Reaction: Philosophically, agnosticism of any kind is incoherent sophistry.  We always have some information.  We can and should combine this information with common sense to form reasonable guesses about whatever question is on our minds.  Crucially, “information” includes psychological evidence about the errors to which the human mind is prone.  And one of the best ways to keep your guesses reasonable is openness to bets.

2. You could start by measuring the direct benefits, then see if any of the broader social negatives are plausibly in the same ballpark.  If not, the standard conclusion still goes through despite the complexity of the world.

Reaction: Once you factor in the value of time, this is typically the best approach for laymen.  It’s a quick way to resolve a wide range of policy disputes, especially if you embrace some version of weak deontology rather than consequentialism.

3. You could try a lot harder to study the measurement of so-called “intangibles.”  This might require a massive research program to fill in the enormous gaps in our knowledge.  Or perhaps if you play around on Google Scholar, you’ll discover that many researchers have already measured the stuff you imagine “no one knows.”

Reaction: This is the best approach for experts.  If you do good work and/or publicize it, you also help laymen reach the truth with modest mental effort.  So earn your paycheck!

Whatever you conclude, know that immigration is nothing special.  Everything has broader social effects.  These complexities are no reason to defer to popular prejudice, which is what I suspect Borjas hopes we’ll do.  Instead, these complexities are a reason to think broader and work harder to get the best answers we can.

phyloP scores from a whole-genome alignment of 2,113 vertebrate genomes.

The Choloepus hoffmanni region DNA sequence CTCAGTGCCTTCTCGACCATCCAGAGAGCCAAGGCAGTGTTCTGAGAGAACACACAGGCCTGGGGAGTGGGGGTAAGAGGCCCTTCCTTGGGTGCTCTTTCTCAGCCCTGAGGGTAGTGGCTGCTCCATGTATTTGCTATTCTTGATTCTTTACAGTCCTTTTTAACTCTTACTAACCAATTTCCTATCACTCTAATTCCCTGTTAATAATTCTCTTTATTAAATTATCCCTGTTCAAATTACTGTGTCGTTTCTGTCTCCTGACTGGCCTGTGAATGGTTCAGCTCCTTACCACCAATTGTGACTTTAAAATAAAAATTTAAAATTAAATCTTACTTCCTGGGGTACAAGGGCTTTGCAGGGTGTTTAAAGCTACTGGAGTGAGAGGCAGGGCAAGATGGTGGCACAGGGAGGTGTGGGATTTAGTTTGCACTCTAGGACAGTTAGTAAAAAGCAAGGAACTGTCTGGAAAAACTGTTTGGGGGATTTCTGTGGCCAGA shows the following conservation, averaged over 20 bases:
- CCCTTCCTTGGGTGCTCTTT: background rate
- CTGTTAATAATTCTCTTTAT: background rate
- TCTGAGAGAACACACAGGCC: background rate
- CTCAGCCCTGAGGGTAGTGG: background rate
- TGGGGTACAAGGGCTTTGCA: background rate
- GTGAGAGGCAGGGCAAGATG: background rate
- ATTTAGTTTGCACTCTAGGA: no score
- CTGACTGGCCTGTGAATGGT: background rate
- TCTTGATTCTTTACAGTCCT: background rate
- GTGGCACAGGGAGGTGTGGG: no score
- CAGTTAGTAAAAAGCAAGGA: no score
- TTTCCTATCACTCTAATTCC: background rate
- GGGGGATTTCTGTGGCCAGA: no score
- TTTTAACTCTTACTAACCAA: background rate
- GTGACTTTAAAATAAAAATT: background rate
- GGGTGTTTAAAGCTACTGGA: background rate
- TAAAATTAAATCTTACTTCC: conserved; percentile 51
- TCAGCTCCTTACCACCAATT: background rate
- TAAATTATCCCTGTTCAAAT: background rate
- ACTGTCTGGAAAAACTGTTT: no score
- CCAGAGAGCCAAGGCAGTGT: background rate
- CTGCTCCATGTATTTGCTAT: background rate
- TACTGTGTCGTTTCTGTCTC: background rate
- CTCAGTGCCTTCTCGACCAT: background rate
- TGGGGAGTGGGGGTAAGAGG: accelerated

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Immigration and Redistribution: The Research to Trust

Evaluating the quality of research is laborious.  Unless you re-do the whole paper yourself, how do you know the authors were not only truthful, but careful?  Faced with this quandary, one of my favorite heuristics is to ask: Did the authors want to find this result?  If the answer is No, I put a lot more credence into the results.  In research as in the law, statements contrary to interest count more.

For example, when I learned that most economists find little effect of national education on national GDP, I was simultaneously surprised and convinced.  Surprised, because I know that most economists want to find a big effect of national education on national GDP.  Convinced, because if legions of smart people fail to find the result they want, the best explanation is that what they want to believe isn’t true.

Moving along…  Many people debate the effect of immigration on redistribution.  Libertarians (like me) want to find that immigration reduces redistribution, because we like immigration but dislike redistribution.  As a result, non-libertarians sensibly discount libertarian claims that this is so.  Sensible libertarians would do the same.  People who agree with you are still flawed human beings, right?

So how can we approach the truth despite these impediments?  Well, most of the researchers who study the effect of immigration on redistribution are, in fact, left-wing.  They like immigration and redistribution, so they want to find that immigration increases redistribution.

In practice, however, they usually don’t.  And it disturbs them!  Here are two notable examples.

First, Alesina, Miano, and Stantcheva’s recent NBER working paper:

Support for redistribution is strongly correlated with the perceived composition of immigrants — their origin and economic contribution — rather than with the perceived share of immigrants per se. Given the very negative baseline views that respondents have of immigrants, simply making them think about immigration in a randomized manner makes them support less redistribution, including actual donations to charities. We also experimentally show respondents information about the true i) number, ii) origin, and iii) “hard work” of immigrants in their country. On its own, information on the “hard work” of immigrants generates more support for redistribution. However, if people are also prompted to think in detail about immigrants’ characteristics, then none of these favorable information treatments manages to counteract their negative priors that generate lower support for redistribution.

While Alesina et al. maintain a scholarly tone, their sympathies are pretty clear: